And then they sing the song…..and I always get teary-eyed, even when the 5th grade kids singing it aren’t related to me.

Please won’t you catch
a Shooting Star for me
And take it with you on your way
Though it seems like we’ve just met, you’re the one I won’t forget
Hope some kind wind blows you back my way

CHORUS:
And I was thinking maybe somewhere later down the road
After all our stories have been told
I’ll sit and think of you, the dear friend I once knew
(who)Shot through my life like a shooting star

You are so dear, you’re my bright and shining star
You brighten up each and every day
You are so near, but soon you’ll be so far
So why not hold my hand today?

CHORUS

Sometimes I know that a part of you will show
Deep in my heart and in my smile
There will always be a part of you deep inside my heart
And I’ll know just when to let it go

CHORUS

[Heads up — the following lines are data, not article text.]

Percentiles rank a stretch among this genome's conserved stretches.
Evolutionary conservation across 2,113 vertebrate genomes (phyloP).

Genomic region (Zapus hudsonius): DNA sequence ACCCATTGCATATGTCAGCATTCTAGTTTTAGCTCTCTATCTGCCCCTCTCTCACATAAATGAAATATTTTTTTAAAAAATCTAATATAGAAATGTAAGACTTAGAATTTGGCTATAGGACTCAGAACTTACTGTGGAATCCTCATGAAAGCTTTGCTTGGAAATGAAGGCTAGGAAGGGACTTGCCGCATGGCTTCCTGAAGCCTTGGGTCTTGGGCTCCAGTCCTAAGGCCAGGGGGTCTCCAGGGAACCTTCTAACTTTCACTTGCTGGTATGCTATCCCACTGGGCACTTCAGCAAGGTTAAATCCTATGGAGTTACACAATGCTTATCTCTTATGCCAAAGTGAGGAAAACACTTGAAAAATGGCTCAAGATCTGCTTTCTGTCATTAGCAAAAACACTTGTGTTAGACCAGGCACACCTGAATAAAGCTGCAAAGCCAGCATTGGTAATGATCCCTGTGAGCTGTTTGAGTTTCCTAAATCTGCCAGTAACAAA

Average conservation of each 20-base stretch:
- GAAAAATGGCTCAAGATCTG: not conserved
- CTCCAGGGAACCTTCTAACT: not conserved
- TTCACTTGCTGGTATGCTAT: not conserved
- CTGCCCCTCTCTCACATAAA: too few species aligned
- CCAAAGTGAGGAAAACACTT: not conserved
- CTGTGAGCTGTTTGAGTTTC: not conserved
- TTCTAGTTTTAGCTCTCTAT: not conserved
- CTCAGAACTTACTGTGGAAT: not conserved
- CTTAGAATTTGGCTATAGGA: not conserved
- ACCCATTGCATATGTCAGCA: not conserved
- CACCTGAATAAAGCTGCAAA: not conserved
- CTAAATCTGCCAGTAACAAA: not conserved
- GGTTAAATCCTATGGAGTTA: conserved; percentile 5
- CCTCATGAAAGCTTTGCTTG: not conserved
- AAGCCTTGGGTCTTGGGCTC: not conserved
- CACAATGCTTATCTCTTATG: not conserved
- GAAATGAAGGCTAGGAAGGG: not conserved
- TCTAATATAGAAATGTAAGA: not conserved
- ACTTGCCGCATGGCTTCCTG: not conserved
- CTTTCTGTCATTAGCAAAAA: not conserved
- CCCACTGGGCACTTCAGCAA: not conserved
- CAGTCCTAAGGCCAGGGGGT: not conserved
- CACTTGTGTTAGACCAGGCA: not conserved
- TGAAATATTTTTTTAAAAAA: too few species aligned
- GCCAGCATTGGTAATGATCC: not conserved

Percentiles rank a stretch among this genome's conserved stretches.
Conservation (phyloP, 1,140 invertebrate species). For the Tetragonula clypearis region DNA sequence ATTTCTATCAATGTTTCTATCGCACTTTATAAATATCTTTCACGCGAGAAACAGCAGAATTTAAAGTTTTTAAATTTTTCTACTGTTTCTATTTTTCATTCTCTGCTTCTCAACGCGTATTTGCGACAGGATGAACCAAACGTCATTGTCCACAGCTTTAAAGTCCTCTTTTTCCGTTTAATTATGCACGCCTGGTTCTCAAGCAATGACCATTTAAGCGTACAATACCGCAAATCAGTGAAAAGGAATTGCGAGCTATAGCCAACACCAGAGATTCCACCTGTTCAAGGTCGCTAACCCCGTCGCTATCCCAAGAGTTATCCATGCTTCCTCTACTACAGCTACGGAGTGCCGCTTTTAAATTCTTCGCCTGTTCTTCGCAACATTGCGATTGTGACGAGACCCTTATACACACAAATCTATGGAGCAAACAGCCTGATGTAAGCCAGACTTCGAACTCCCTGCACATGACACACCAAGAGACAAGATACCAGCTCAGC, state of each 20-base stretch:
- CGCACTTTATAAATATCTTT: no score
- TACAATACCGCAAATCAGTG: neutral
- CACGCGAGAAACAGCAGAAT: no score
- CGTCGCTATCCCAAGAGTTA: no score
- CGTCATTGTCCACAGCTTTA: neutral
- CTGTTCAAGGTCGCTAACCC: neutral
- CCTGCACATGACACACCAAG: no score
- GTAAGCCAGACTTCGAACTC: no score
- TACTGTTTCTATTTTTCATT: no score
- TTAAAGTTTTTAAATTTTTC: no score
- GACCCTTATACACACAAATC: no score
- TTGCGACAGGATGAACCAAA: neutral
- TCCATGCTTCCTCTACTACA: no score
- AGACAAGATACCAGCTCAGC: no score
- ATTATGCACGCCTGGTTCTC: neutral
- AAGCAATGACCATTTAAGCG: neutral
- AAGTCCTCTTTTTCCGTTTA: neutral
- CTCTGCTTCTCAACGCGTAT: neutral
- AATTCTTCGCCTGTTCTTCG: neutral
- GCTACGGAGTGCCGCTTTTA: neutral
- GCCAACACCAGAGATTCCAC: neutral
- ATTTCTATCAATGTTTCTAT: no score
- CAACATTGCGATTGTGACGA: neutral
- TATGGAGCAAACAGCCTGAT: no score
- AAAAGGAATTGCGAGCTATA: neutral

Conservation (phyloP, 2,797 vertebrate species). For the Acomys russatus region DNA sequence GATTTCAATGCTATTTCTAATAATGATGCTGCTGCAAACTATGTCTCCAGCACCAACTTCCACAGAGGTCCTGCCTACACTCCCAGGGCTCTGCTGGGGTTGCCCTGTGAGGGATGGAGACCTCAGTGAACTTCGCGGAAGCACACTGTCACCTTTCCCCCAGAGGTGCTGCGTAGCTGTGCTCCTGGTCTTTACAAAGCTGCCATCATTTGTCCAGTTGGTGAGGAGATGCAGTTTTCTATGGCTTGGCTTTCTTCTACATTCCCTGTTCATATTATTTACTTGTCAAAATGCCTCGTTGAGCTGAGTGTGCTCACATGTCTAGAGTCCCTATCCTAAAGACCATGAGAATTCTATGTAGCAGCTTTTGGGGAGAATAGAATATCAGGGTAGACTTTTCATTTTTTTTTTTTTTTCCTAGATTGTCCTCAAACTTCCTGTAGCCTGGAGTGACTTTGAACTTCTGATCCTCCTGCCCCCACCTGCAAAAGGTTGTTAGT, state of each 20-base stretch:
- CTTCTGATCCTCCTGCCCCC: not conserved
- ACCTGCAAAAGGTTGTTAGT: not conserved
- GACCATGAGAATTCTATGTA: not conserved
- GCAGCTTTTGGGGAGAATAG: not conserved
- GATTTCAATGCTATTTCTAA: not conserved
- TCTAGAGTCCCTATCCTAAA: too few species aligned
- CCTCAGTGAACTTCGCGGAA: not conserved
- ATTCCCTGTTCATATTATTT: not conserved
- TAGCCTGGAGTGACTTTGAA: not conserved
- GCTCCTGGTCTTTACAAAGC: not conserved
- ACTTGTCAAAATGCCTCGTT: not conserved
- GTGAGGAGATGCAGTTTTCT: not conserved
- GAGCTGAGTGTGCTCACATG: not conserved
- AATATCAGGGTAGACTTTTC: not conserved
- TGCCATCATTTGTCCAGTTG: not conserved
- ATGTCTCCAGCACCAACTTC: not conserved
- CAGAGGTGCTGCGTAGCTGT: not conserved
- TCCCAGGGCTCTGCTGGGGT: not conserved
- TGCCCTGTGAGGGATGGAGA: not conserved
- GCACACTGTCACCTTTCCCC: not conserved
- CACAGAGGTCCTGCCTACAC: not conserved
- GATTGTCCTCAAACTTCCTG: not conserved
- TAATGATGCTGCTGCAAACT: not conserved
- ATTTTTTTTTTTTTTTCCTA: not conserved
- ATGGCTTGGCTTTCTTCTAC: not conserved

Why does this sappy song make me so teary?  Why doesn’t it do that to the kids?  I guess I hear so much more in the words than they do, remember so many more goodbyes I have experienced.  To hear these words sung a cappella by 75 young people is beautiful. 

My daughter, who was one of the 5th graders last year, thinks I’m nuts.  “Oh my gosh, Mom, it’s just a song!” she says, nicely refraining from telling me to get a grip.  She has already asked me why I cry if I don’t even have a kid singing.  That, my dear, you will have to figure out on your own someday.

Tomorrow morning is the assembly.  I am taking tissues.